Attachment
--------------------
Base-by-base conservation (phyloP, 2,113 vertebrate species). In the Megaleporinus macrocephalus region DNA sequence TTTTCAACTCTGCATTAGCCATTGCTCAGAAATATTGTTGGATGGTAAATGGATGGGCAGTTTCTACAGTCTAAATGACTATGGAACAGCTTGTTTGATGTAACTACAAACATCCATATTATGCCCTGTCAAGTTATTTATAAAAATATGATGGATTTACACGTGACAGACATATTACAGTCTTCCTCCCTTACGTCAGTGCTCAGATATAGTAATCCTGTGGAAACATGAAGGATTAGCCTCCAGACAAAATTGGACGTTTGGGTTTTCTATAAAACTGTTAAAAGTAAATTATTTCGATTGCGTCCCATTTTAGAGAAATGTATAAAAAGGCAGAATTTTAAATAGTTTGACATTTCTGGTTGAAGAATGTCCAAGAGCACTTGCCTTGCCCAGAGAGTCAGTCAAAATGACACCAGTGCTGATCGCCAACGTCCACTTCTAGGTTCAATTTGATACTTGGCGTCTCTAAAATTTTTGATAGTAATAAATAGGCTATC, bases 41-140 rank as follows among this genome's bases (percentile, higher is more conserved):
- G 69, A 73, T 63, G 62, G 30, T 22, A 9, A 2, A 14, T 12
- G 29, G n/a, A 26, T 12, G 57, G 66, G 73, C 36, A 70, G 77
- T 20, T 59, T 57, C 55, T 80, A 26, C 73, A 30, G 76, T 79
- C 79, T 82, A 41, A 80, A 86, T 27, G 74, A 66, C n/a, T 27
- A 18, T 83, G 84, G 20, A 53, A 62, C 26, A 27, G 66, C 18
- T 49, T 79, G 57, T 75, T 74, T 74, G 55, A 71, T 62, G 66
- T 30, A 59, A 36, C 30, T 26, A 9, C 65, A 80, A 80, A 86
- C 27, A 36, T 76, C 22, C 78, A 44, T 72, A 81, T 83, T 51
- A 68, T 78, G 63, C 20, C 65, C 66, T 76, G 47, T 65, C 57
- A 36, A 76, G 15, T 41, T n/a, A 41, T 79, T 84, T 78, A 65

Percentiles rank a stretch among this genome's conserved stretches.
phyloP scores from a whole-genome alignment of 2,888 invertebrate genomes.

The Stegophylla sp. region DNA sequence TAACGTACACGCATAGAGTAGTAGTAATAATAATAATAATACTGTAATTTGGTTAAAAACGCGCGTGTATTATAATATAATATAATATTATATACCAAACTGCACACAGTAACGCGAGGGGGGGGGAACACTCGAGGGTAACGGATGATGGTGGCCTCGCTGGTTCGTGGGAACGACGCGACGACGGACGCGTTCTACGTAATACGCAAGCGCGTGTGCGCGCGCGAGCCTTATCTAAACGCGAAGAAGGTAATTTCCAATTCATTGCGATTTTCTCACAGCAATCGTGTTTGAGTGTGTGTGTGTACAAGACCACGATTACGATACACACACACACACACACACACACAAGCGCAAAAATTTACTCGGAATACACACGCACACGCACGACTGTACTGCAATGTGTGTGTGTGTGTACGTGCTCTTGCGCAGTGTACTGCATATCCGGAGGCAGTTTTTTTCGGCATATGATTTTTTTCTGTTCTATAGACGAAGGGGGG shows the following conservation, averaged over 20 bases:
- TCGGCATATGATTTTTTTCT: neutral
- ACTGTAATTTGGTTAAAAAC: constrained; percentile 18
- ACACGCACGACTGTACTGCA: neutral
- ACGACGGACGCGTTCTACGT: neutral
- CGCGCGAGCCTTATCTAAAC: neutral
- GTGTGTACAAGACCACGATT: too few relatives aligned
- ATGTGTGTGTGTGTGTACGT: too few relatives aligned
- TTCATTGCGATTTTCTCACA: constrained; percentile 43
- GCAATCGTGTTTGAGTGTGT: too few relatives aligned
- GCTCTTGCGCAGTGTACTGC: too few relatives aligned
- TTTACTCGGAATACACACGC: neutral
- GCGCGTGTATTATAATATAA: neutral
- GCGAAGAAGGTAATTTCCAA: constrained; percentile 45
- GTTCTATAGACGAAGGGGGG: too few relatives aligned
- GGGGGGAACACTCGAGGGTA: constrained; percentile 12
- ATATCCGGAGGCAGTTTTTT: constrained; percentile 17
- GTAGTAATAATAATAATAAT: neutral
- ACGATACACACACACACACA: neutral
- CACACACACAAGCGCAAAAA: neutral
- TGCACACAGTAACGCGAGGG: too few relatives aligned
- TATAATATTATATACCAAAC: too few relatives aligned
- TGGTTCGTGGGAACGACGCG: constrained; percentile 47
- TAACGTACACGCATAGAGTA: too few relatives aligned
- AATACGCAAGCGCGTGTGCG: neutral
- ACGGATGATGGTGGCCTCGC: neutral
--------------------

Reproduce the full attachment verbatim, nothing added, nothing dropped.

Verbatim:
Base-by-base conservation (phyloP, 2,113 vertebrate species). In the Megaleporinus macrocephalus region DNA sequence TTTTCAACTCTGCATTAGCCATTGCTCAGAAATATTGTTGGATGGTAAATGGATGGGCAGTTTCTACAGTCTAAATGACTATGGAACAGCTTGTTTGATGTAACTACAAACATCCATATTATGCCCTGTCAAGTTATTTATAAAAATATGATGGATTTACACGTGACAGACATATTACAGTCTTCCTCCCTTACGTCAGTGCTCAGATATAGTAATCCTGTGGAAACATGAAGGATTAGCCTCCAGACAAAATTGGACGTTTGGGTTTTCTATAAAACTGTTAAAAGTAAATTATTTCGATTGCGTCCCATTTTAGAGAAATGTATAAAAAGGCAGAATTTTAAATAGTTTGACATTTCTGGTTGAAGAATGTCCAAGAGCACTTGCCTTGCCCAGAGAGTCAGTCAAAATGACACCAGTGCTGATCGCCAACGTCCACTTCTAGGTTCAATTTGATACTTGGCGTCTCTAAAATTTTTGATAGTAATAAATAGGCTATC, bases 41-140 rank as follows among this genome's bases (percentile, higher is more conserved):
- G 69, A 73, T 63, G 62, G 30, T 22, A 9, A 2, A 14, T 12
- G 29, G n/a, A 26, T 12, G 57, G 66, G 73, C 36, A 70, G 77
- T 20, T 59, T 57, C 55, T 80, A 26, C 73, A 30, G 76, T 79
- C 79, T 82, A 41, A 80, A 86, T 27, G 74, A 66, C n/a, T 27
- A 18, T 83, G 84, G 20, A 53, A 62, C 26, A 27, G 66, C 18
- T 49, T 79, G 57, T 75, T 74, T 74, G 55, A 71, T 62, G 66
- T 30, A 59, A 36, C 30, T 26, A 9, C 65, A 80, A 80, A 86
- C 27, A 36, T 76, C 22, C 78, A 44, T 72, A 81, T 83, T 51
- A 68, T 78, G 63, C 20, C 65, C 66, T 76, G 47, T 65, C 57
- A 36, A 76, G 15, T 41, T n/a, A 41, T 79, T 84, T 78, A 65

Percentiles rank a stretch among this genome's conserved stretches.
phyloP scores from a whole-genome alignment of 2,888 invertebrate genomes.

The Stegophylla sp. region DNA sequence TAACGTACACGCATAGAGTAGTAGTAATAATAATAATAATACTGTAATTTGGTTAAAAACGCGCGTGTATTATAATATAATATAATATTATATACCAAACTGCACACAGTAACGCGAGGGGGGGGGAACACTCGAGGGTAACGGATGATGGTGGCCTCGCTGGTTCGTGGGAACGACGCGACGACGGACGCGTTCTACGTAATACGCAAGCGCGTGTGCGCGCGCGAGCCTTATCTAAACGCGAAGAAGGTAATTTCCAATTCATTGCGATTTTCTCACAGCAATCGTGTTTGAGTGTGTGTGTGTACAAGACCACGATTACGATACACACACACACACACACACACACAAGCGCAAAAATTTACTCGGAATACACACGCACACGCACGACTGTACTGCAATGTGTGTGTGTGTGTACGTGCTCTTGCGCAGTGTACTGCATATCCGGAGGCAGTTTTTTTCGGCATATGATTTTTTTCTGTTCTATAGACGAAGGGGGG shows the following conservation, averaged over 20 bases:
- TCGGCATATGATTTTTTTCT: neutral
- ACTGTAATTTGGTTAAAAAC: constrained; percentile 18
- ACACGCACGACTGTACTGCA: neutral
- ACGACGGACGCGTTCTACGT: neutral
- CGCGCGAGCCTTATCTAAAC: neutral
- GTGTGTACAAGACCACGATT: too few relatives aligned
- ATGTGTGTGTGTGTGTACGT: too few relatives aligned
- TTCATTGCGATTTTCTCACA: constrained; percentile 43
- GCAATCGTGTTTGAGTGTGT: too few relatives aligned
- GCTCTTGCGCAGTGTACTGC: too few relatives aligned
- TTTACTCGGAATACACACGC: neutral
- GCGCGTGTATTATAATATAA: neutral
- GCGAAGAAGGTAATTTCCAA: constrained; percentile 45
- GTTCTATAGACGAAGGGGGG: too few relatives aligned
- GGGGGGAACACTCGAGGGTA: constrained; percentile 12
- ATATCCGGAGGCAGTTTTTT: constrained; percentile 17
- GTAGTAATAATAATAATAAT: neutral
- ACGATACACACACACACACA: neutral
- CACACACACAAGCGCAAAAA: neutral
- TGCACACAGTAACGCGAGGG: too few relatives aligned
- TATAATATTATATACCAAAC: too few relatives aligned
- TGGTTCGTGGGAACGACGCG: constrained; percentile 47
- TAACGTACACGCATAGAGTA: too few relatives aligned
- AATACGCAAGCGCGTGTGCG: neutral
- ACGGATGATGGTGGCCTCGC: neutral